Li v. Zhu 2023 Ont SCJ (AJ)
Associate judge decided that he had jurisdiction to grant default judgment on a reference. He held that the individual was liable for the corporation’s defaults because it was a one-person, single-purpose, shell corporation and the individual had falsely represented that he and the corporation could complete the renovation work properly. The individual was held liable both in misrepresentation and by piercing the corporate veil.Continue Reading >
FNF Enterprises Inc. v. Wag and Train Inc. 2023 Ont CA
Landlord pleaded that the sole officer, director, and shareholder should be liable for rent when the corporate tenant left premises early. The statement of claim alleged that the director had stripped value from the corporation by setting up shop elsewhere. Landlord claimed inducing breach of contract, piercing the corporate veil, and oppression. The motion judge struck the claim under Rule 21.01(1)(b) as showing no reasonable cause of action. The Court of Appeal reversed as to the oppression remedy. An officer or director is not liable for inducing breach of contract of his or her corporation. There was no piercing of corporate veil because this needs fraudulent or improper conduct and the mere fact that a director or officer decides a corporation should breach its contract is not sufficient. The court held that a creditor is protected by the oppression provisions; there was nothing the landlord could have done to protect itself from the director’s alleged actions.Continue Reading >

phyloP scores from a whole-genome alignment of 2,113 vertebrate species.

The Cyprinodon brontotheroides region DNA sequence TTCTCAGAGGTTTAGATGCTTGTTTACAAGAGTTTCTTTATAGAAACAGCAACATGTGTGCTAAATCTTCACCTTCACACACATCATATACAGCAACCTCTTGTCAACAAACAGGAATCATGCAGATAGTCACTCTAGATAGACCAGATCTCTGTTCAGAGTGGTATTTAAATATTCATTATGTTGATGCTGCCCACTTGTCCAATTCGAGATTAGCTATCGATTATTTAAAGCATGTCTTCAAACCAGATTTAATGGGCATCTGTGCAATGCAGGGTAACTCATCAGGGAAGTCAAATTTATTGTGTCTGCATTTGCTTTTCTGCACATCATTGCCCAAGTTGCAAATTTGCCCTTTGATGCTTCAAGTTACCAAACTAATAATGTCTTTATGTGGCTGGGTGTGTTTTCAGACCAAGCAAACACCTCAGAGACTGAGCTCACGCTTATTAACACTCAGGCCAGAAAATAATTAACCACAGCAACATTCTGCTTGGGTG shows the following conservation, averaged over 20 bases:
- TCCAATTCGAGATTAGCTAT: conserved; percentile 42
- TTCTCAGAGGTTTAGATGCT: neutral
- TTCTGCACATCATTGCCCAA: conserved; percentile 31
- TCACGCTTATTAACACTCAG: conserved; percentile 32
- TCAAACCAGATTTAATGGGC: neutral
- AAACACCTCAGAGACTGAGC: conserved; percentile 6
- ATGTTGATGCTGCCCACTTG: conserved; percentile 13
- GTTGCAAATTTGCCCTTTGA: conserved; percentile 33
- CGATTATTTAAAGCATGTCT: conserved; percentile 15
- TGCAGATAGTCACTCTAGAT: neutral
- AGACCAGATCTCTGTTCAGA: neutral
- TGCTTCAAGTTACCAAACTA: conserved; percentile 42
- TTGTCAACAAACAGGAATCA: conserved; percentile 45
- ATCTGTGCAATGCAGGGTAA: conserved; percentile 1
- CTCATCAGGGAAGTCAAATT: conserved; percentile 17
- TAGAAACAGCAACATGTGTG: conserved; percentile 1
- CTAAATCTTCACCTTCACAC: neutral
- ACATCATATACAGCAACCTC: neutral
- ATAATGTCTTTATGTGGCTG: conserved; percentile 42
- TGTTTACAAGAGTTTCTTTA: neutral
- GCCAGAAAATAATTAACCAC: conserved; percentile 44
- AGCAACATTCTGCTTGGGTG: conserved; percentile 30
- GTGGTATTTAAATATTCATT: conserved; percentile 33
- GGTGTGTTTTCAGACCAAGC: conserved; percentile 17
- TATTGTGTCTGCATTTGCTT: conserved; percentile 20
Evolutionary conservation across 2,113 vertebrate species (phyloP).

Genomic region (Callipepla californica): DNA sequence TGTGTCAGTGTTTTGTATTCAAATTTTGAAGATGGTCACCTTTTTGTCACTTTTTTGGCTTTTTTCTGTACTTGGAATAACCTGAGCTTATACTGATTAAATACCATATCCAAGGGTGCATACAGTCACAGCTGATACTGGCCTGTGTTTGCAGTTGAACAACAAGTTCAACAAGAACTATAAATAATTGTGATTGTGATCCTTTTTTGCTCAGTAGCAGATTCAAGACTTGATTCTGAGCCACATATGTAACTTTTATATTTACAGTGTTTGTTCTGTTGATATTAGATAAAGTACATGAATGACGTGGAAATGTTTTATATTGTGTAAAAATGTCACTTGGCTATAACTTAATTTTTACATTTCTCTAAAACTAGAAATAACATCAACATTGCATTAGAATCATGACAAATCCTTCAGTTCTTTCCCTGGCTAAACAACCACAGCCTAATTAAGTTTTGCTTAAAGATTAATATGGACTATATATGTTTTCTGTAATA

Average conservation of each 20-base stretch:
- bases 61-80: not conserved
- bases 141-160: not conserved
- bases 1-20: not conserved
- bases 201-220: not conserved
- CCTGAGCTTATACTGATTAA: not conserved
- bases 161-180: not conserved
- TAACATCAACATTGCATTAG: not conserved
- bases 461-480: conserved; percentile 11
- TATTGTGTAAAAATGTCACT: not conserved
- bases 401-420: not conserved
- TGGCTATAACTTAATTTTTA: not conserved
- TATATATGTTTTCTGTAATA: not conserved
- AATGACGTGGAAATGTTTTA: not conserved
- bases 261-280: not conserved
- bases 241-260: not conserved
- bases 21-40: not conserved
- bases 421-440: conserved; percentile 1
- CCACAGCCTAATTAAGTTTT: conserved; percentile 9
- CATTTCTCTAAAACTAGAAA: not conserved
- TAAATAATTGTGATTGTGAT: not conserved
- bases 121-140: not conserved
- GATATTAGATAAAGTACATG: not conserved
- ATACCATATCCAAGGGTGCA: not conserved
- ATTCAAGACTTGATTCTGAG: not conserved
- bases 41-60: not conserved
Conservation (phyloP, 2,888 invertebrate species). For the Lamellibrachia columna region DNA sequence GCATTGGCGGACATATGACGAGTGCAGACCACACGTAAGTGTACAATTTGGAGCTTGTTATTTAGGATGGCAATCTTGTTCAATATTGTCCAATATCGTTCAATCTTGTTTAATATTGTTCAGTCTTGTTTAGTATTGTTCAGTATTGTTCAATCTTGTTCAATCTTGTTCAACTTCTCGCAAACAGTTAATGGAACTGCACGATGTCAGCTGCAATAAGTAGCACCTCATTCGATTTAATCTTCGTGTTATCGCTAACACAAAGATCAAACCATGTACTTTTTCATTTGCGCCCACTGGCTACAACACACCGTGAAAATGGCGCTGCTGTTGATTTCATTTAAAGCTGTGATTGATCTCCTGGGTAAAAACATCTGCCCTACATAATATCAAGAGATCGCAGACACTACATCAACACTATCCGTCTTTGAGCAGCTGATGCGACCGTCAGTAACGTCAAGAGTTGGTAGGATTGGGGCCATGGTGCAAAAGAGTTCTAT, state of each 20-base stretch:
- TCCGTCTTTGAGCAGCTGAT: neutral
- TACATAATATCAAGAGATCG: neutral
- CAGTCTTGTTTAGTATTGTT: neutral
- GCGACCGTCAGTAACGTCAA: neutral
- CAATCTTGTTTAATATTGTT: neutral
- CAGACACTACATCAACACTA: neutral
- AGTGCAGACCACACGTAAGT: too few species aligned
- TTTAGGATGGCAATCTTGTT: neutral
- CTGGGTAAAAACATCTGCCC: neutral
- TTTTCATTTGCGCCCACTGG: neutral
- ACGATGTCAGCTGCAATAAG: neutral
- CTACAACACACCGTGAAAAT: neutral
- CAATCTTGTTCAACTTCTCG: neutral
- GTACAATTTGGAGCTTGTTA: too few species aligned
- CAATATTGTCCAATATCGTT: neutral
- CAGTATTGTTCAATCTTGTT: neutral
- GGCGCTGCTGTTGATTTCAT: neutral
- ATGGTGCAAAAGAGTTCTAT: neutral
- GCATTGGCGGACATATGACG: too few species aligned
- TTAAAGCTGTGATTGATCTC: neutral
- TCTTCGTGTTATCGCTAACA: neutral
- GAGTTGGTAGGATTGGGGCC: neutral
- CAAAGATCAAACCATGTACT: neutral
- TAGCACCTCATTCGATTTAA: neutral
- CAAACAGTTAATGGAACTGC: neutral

Lagana v. 2324965 Ontario Inc. 2022 Ont SCJ
A non-director shareholder requested the court to order that the other shareholder, who was the only director, deliver up audited financial statements from 2013. The judge agreed. The Business Corporations Act (s. 149-154) mandates that a corporation engage an auditor and deliver up audited statements unless the shareholders consent otherwise in writing. A judge has no discretion but to grant the order. The Limitations Act does not apply because the shareholder made no claim; he just wanted the enforcement of his statutory entitlement under the BCA.Continue Reading >
2505243 Ontario Limited v. Princes Gates Hotel LP 2022 Ont C.A.